However, in order for the truth to set us free, we have to be able to identify the truth. In today’s world people assert as truth all kinds crazy conspiracy theories and bigoted opinions about people who are different from themselves. Looking for a way to describe the American popular understanding of truth, comedian Stephen Colbert coined the term “truthiness” to describe “what you feel to be true, rather than what the facts will support.” Others say we are living in a “post-truth” era, when there is nothing more than opinion and appeal to emotion is more important than objective facts. 

So how do we figure out what the truth is? We turn to God’s word, but of course the Bible was written a long time ago and cannot speak directly about current events or issues. There are no Bible verses about whether the dress is blue or gold. And, even more confusing, the Bible can become the dress in a way.  Different people read the same words of the Bible and come to completely different conclusions about the truth.

Just as we all made unconscious assumptions when looking at that dress, our individual ways of seeing the world affect how we read the Bible. Paying attention to our unconscious assumptions about the Bible and truly listening to others with open minds as we study it helps. Martin Luther had another tip as well: Look for what “shows forth Christ.” Does this interpretation look like Jesus? How does it urge me to act like Jesus? Does it reveal to me the love and grace of god in Christ for the whole world? These are the truths that will set us free.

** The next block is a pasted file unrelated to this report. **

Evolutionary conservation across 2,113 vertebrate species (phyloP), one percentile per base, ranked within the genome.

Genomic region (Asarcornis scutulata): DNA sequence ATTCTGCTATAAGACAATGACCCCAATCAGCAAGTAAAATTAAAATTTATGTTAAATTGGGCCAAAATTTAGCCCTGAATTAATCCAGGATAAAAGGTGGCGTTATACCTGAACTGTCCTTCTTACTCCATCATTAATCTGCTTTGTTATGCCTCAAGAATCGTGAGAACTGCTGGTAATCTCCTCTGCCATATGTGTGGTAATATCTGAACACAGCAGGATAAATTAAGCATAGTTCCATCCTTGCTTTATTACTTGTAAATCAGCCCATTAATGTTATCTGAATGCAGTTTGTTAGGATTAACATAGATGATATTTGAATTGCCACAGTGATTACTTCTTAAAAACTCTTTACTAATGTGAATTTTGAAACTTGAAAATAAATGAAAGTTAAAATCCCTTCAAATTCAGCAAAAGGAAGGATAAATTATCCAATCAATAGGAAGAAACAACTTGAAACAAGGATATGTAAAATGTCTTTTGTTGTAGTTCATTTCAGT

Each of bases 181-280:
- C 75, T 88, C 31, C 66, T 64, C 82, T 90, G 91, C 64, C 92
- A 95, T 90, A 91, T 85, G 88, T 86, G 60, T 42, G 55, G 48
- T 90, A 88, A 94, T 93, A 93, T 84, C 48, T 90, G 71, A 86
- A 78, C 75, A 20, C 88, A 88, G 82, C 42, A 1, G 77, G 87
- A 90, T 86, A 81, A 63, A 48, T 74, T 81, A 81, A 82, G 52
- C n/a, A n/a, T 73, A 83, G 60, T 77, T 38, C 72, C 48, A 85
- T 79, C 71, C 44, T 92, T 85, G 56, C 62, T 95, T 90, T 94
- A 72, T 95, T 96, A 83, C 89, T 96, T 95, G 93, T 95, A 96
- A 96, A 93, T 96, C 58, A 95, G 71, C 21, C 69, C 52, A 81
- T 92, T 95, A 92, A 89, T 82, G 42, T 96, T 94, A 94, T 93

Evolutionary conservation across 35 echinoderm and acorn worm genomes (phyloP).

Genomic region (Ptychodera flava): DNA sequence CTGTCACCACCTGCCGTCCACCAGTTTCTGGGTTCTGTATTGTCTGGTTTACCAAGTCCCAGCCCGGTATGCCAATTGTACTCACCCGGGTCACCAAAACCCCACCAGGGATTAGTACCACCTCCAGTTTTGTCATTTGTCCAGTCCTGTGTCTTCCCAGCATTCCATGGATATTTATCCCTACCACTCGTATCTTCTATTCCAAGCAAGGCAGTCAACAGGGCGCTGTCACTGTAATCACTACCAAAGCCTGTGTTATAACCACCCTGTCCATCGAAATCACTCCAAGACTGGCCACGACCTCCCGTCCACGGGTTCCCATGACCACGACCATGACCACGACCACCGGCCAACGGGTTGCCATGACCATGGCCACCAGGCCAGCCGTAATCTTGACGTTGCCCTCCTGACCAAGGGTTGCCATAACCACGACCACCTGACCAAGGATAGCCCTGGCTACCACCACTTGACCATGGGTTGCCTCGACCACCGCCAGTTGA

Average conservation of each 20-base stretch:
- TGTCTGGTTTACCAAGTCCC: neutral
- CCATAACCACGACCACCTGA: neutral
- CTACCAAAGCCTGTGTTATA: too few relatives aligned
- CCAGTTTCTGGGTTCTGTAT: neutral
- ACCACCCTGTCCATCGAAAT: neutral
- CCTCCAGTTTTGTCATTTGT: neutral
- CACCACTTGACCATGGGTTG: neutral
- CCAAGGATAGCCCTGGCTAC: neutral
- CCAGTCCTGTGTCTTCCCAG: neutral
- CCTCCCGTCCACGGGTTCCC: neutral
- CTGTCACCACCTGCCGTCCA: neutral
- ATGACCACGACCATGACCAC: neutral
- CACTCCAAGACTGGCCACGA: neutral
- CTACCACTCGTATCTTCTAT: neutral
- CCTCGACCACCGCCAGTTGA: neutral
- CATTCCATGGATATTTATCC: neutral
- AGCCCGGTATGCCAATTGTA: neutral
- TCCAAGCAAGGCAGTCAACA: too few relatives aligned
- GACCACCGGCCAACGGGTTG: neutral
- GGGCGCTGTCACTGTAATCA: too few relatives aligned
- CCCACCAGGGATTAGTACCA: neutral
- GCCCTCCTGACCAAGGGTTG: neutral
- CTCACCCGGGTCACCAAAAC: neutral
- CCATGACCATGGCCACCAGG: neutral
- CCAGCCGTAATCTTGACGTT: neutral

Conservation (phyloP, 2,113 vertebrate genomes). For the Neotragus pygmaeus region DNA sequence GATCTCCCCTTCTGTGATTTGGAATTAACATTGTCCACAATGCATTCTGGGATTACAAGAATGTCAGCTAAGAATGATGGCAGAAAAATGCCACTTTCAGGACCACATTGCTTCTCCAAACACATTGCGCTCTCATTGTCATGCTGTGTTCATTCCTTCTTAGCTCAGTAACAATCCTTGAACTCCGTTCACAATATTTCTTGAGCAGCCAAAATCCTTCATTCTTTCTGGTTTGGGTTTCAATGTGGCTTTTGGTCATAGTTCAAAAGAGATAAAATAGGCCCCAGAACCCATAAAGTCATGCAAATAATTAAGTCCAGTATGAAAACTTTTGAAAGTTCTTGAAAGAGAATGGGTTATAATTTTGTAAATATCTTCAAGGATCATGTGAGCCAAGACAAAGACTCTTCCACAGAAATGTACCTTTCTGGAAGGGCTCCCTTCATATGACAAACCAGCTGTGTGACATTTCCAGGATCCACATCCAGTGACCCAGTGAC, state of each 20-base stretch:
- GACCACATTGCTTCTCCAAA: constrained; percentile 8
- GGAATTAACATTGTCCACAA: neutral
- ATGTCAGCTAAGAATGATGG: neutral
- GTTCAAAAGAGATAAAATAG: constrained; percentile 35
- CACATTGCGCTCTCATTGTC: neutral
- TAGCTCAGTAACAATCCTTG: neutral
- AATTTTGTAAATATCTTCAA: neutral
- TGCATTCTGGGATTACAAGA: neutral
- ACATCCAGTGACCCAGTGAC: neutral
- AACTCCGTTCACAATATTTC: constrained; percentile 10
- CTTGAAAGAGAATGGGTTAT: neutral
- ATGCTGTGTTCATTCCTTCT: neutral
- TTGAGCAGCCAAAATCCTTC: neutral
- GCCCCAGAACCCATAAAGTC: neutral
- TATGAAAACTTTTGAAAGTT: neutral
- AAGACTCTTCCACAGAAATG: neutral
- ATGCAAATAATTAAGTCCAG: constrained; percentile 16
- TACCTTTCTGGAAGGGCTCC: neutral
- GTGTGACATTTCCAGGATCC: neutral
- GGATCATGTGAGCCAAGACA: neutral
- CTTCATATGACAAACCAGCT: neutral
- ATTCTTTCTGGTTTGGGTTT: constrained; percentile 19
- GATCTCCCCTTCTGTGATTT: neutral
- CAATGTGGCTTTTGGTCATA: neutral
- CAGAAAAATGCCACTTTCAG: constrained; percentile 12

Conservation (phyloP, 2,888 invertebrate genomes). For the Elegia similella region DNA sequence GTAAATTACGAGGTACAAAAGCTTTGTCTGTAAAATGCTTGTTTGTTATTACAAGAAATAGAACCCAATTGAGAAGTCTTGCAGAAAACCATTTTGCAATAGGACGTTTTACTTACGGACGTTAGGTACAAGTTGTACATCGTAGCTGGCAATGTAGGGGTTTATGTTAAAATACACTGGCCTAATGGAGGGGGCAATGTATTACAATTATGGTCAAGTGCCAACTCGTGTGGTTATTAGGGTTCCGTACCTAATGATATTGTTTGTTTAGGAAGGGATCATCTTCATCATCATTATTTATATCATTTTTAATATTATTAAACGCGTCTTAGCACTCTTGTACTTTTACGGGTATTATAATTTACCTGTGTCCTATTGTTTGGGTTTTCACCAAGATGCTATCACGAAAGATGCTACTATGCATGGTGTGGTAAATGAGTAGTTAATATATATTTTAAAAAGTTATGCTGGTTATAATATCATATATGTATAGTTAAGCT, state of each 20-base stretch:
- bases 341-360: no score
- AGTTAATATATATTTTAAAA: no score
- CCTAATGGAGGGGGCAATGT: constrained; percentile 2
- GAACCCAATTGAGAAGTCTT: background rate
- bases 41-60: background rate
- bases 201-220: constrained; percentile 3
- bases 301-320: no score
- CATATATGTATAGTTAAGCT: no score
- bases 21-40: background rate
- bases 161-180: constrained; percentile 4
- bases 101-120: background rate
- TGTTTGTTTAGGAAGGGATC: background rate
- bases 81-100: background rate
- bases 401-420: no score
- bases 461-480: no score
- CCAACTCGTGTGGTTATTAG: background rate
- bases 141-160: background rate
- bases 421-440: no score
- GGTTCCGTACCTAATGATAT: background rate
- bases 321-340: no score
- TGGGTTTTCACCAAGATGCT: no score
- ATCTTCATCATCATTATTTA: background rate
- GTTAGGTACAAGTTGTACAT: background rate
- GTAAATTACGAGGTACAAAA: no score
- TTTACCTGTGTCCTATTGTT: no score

Discussion Questions

  • Can you think of a time that the Bible answered a real-life question for you? How did you find the truth in the Bible?
  • The controversy over the dress was fun because it didn’t have any bigger implications. People enjoyed arguing about it because it didn’t really matter who was right in the end. However, many disagreements about the truth have much bigger consequences for people’s lives. For example, the recent terrorist attack by Hamas and massive response by Israel has intensified the ongoing debate about Israel and Palestine. Is Israel a peaceful nation that is the victim of terrorism and violence from Hamas? Are Palestinians the victims of an oppressive Israeli government, which routinely takes away their land, homes, water, and freedom? Is there truth on both sides?  Can you think of similar controversies where each side make legitimate arguments ?